- The administration should refine a national veterans strategy
- The Department of Defense should leverage veteran and military family communities to sustain the all-volunteer force
- The Department of Defense should invest further in the Transition Assistance Program (TAP) for the 21st century
- The Department of Veterans Affairs and the Social Security Administration should focus on advancing data collaboration
A new Congress makes this the optimal time to take a fresh look at the strategies, policies, programs, and resources that can empower veterans and their families to successfully reenter civilian life and continue to lead for years to come. Our Nation needs them.
More than 200,000 military servicemembers return to civilian life each year, and many need assistance in exploring the opportunities available to them. These can include embarking on the educational pathways that will lead to meaningful careers and accessing care for physical and mental health problems.
At the same time, our all-volunteer force is facing the biggest recruiting crisis since its creation. Many branches are setting more achievable goals rather than putting their recruiting targets at the levels required to sustain the service needed.
The Army missed its recruiting goal by 15,000 in fiscal year 2022, according to the Associated Press, which cited unidentified officials. The Air Force, which needs to replace about 50,000 members per year, was more than 4,000 recruits below target in late June. The Navy and the Marine Corps met their annual goals but acknowledge the challenges of the future recruiting environment, which is likely to endure.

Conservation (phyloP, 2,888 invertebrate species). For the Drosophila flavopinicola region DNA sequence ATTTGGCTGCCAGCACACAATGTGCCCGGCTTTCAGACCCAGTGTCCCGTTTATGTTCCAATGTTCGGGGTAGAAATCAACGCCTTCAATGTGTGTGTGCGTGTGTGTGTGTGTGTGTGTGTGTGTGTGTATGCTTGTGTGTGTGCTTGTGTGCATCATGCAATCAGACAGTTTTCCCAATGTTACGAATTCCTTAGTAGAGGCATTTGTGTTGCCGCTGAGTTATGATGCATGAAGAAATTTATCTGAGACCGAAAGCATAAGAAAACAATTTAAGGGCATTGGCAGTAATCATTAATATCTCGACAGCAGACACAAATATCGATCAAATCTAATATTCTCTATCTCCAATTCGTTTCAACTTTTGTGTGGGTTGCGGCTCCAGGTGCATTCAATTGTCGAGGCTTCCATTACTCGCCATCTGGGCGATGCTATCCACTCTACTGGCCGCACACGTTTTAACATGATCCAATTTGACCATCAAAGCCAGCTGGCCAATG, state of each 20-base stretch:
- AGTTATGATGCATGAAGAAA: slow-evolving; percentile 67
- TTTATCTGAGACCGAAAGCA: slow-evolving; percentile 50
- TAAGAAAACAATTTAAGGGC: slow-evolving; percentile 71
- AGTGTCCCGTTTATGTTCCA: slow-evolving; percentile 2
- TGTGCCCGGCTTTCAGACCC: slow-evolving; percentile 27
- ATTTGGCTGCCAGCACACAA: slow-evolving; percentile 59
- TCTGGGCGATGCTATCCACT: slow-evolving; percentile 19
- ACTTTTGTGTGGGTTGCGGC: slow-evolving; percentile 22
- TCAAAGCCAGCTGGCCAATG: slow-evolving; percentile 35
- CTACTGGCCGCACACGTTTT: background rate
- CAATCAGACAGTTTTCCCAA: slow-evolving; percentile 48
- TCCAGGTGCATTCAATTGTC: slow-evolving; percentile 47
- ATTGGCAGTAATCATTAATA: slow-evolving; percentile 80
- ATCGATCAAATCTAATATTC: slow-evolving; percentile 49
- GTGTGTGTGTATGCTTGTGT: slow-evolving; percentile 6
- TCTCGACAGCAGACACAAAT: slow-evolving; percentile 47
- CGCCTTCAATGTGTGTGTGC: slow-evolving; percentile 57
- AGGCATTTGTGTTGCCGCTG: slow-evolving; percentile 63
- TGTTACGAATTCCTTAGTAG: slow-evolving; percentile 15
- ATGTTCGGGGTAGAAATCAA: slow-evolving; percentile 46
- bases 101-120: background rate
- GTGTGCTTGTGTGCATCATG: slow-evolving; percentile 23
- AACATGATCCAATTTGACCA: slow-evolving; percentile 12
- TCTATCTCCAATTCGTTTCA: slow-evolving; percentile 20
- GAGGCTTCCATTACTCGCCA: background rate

Therefore, recommendations to ensure outcomes for veterans and their families should also focus on how this population can impact our Nation’s national security by helping to keep our all-volunteer force sustainable.
The administration should refine a national veterans strategy
A national veterans strategy is the best way we can collect meaningful and measurable outcomes on our veterans as they journey through transition. We applaud the renewed work of Joining Forces, the White House initiative to support military and veteran families, caregivers, and survivors. The unique convening authority and voice of the White House can continue to sustain the key stakeholders who do this hard and important work.
As an important step to effectively tie veteran and military outcomes to future generations of the all-volunteer force, we recommend that the Defense Department authorize the return of the Chairman’s Office of Reintegration, which ended in 2015. This office served as the one connection point between the Pentagon, Veteran Service Organizations (VSOs), interested stakeholders, and others to create public-private partnerships – rather than forcing them to engage across the services as well as within civilian-led offices. Resurrecting this office will create more opportunities for organizations to work effectively in the veteran space without solely relying on government staff and resources.